Mohammed and his extended family are probably the most progressive in the village. They own the van and he makes the drive in and out from Ribat El Kheir at least once per day - every day. His father, papa, referred to as "haj" (a term of respect for elderly men who have made the trip to Mecca) helped to homestead this area when he was a little boy. One of the sons lives in France and sends money back home, the rest are near by. One son runs a hanut in Benjamin's town and the others were all home to help with the harvest. Lots of extra women and children (all family members) were out at the farm to help with the huge task. There is a thresher that the co-op leases out that will be brought up as far as they can bring it....all the farmers will then take their crop down to it on their donkeys. If the crop isn't very good, they thresh in the village using the huge stone grist and the donkeys or the flowing is truly like going back in time....except Mohammed's family has a solar panel on their roof and a little television satellite dish.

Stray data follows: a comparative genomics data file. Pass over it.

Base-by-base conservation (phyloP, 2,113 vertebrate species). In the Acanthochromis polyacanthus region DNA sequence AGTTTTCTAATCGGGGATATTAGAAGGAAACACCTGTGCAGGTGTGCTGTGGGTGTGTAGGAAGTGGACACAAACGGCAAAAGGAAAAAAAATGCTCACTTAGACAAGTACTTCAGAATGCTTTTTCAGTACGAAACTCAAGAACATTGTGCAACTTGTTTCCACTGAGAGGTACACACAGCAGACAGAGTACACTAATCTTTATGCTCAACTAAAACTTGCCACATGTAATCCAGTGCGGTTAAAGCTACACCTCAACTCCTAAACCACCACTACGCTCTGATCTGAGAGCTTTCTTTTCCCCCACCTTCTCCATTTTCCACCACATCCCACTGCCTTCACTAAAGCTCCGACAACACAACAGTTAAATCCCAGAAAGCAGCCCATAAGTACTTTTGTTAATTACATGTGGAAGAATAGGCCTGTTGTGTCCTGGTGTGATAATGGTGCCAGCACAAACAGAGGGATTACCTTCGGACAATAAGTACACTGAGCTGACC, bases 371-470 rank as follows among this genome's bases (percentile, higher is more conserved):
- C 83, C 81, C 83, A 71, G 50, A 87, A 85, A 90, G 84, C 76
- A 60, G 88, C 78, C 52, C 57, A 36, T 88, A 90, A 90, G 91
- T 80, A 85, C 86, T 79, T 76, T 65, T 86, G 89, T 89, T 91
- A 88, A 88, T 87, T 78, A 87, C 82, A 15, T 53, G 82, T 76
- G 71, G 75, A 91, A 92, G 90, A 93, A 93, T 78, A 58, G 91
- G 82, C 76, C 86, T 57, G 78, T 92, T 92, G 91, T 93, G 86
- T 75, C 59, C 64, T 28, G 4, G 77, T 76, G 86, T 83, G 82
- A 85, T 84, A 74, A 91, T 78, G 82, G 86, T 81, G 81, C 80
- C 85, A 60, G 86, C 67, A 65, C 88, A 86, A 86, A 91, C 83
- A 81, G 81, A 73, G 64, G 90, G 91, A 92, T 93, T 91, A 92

We were welcomed by the men, introductions made, pleasantries exchanged, "mushterfeen - pleased to meet you" and placed in the receiving room. The room is surrounded by pawnjes with pillows and a little table in the middle all placed upon a rug. There was one hutch filled with beautiful tea glasses, trays, pitchers, carafes, and a tiny radio and television. The room had one little light in the middle connected to the solar panel above. Benjamin said this room was definitely the best as it was completely constructed of cement- not the bricks (very much like adobe) most homes are made of in the village. The goats were penned right outside the window to the south and the window to the east looked out over the village perched on the side of the valley slopes. On the other side was the remainder of the barnyard, the sheep were penned up above on the rocky craig and a sleeping room was off the veranda. Benjamin pointed out that we were actually on the second level of the home....all the women and children were below us. Oh, I forgot the barn was behind us where papa does his blacksmithing and the cow was mooing.